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Home : News : News
NEWS | March 27, 2014

Two San Antonio residents make history at Medal of Honor ceremony

By Sgt. 1st Class Christopher DeHart Army North Public Affairs

Two San Antonio residents were presented the nation's highest military honor during a Medal of Honor ceremony at the White House March 18.

Retired Master Sgt. Jose Rodela and former Sgt. Santiago Erevia were personally recognized for their achievements and sacrifices by President Barack Obama along with 22 others who were selected as part of the Valor 24.

Valor 24 stemmed from a review of valorous actions of service members from World War II through Vietnam who were of Hispanic, African-American or Jewish descent. For whatever reason -- racism, religious bigotry, or just poor record keeping -- they were denied the honor due to them until a review ordered by Congress in 2002 discovered the oversight, according to an article published by the NCO Journal.

"We are here this morning to celebrate the heroism of 24 selfless individuals - 24 Soldiers whose acts of gallantry in battle merit our highest recognition," said Secretary of Defense Chuck Hagel at a ceremony the following day in the Pentagon.

Rodela received the honor for his heroic actions in 1969 while serving in Vietnam as a sergeant first class. He was assigned to 5th Special Forces Group (Airborne) as an advisor, trainer and commander for a company of Cambodian troops.

When his company came under an intense barrage of enemy mortar, rocket, and machine gun fire, Rodela ignored it and immediately began placing his men into defensive positions to prevent an assault which might overrun the entire battalion.

Rodela repeatedly exposed himself to enemy fire, moving from position to position, suppressing fire and assisting wounded men, when he was wounded in the back and head by rocket shrapnel while recovering a wounded comrade.

Alone, Rodela assaulted and knocked out the rocket position. After successfully returning to the battalion's perimeter, he continued to command his company, despite painful wounds, throughout 18 hours of continuous contact with enemy fire, until he was evacuated.

When asked about how it felt to finally receive such an honor for actions that took place more than four decades ago, Rodela was very straightforward.

"This (medal) is for the people who are not here - that's the way I look at it," Rodela said. "I receive it to remember them for the rest of my life."

In particular, Rodela said it was for his friends Staff Sgt. Rudy Chavez and Sgt. 1st Class Joe Haga, the ones who originally inspired him to join Special Forces and earn the Green Beret. Chavez and Haga were both killed in action during their tours.

Erevia received the nation's highest military honor for his heroic actions in 1969 while serving in Vietnam as a specialist in the infantry.

While serving with 1st Battalion, 501st Infantry Regiment, 101st Airborne Division (Airmobile), during a search and clear mission near Tam Ky City in the Republic of Vietnam after his platoon had penetrated an enemy defensive perimeter, Erevia was delegated to remain behind and care for the wounded while the rest of the platoon pushed on against the adversary.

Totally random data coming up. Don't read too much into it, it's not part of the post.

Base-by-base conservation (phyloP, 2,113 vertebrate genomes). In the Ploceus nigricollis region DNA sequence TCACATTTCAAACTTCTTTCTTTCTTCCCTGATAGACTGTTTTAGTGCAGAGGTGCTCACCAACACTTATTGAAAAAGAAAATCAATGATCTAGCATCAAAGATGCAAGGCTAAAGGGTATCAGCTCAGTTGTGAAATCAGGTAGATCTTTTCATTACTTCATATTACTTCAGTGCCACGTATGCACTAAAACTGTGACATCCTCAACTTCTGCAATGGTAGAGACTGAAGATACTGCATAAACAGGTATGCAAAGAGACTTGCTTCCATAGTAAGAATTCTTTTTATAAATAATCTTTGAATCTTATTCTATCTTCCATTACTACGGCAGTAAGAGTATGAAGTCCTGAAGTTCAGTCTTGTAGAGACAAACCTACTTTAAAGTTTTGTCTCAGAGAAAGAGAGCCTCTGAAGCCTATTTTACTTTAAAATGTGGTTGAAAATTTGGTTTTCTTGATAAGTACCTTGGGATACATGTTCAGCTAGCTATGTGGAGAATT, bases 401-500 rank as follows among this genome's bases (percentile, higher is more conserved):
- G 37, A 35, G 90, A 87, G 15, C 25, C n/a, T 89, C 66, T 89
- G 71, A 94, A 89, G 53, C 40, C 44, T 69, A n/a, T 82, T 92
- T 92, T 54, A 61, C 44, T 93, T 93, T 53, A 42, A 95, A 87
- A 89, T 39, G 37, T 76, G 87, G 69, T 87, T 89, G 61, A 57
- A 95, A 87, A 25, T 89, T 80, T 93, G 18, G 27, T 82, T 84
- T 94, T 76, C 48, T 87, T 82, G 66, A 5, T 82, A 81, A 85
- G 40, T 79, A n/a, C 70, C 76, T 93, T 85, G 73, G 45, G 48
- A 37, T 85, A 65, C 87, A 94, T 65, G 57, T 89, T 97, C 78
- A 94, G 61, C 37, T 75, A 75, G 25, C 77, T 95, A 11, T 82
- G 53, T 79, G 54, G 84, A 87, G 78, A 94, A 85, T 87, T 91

As Erevia began administering first aid to the battle casualties, his position came under heavy fire from a line of enemy bunkers to his left front.

Without hesitation, Erevia crawled from one wounded man to another gathering weapons and ammunition. Now armed with two M16 rifles and several hand grenades, he then rose to his feet and charged directly into the fire of the hostile gun emplacement, discharging suppressive fire on the enemy as he ran.

Once he neared the first bunker, Erevia edged his way up to the emplacement under intense fire from the other bunkers and unleashed a grenade on its defender.

He then maneuvered to the second and third bunkers employing the same tactics and destroyed both fortifications and their occupants with well-placed grenades.

With his supply of hand grenades now exhausted, Erevia fought his way to the final bunker, running and firing both rifles simultaneously, and killed the fortification's defender with point-blank fire.

Having single-handedly destroyed four enemy bunkers and their occupants, Erevia then returned to the Soldiers charged to his care and resumed treating their injuries.

Erevia had originally planned to conduct the assault with Spc. Patrick Diehl, but Diehl was killed by enemy fire as they prepared to attack.

"Diehl ... 45 years later, I still remember him plainly," Erevia said in an interview with the NCO Journal. He too had friends - brothers really - who were lost that day but would never be forgotten.

"Prior to that day, we had skirmishes where we were fighting together. He was a brave man. He got the Silver Star, but I think he should have gotten something better."

"They say dead people probably don't get as much recognition as the live ones," he said.
"But there were a lot of brave people out there. To those guys, I would say this medal is for you."

Both men had previously received the Distinguished Service Cross for their actions.

However, after a thorough review, President Barack Obama decided their actions merited an upgrade to the Medal of Honor. Retired Sgt. 1st Class Melvin Morris was the only other living Soldier to receive the upgrade and was also honored at the ceremony. Following the ceremony, Rodela and Erevia visited the Vietnam Memorial Wall. It was the first visit for both and, with medals hanging heavily around their necks, they looked at the names of their friends - Haga, Chavez, Diehl and many others - and thanked them one last time.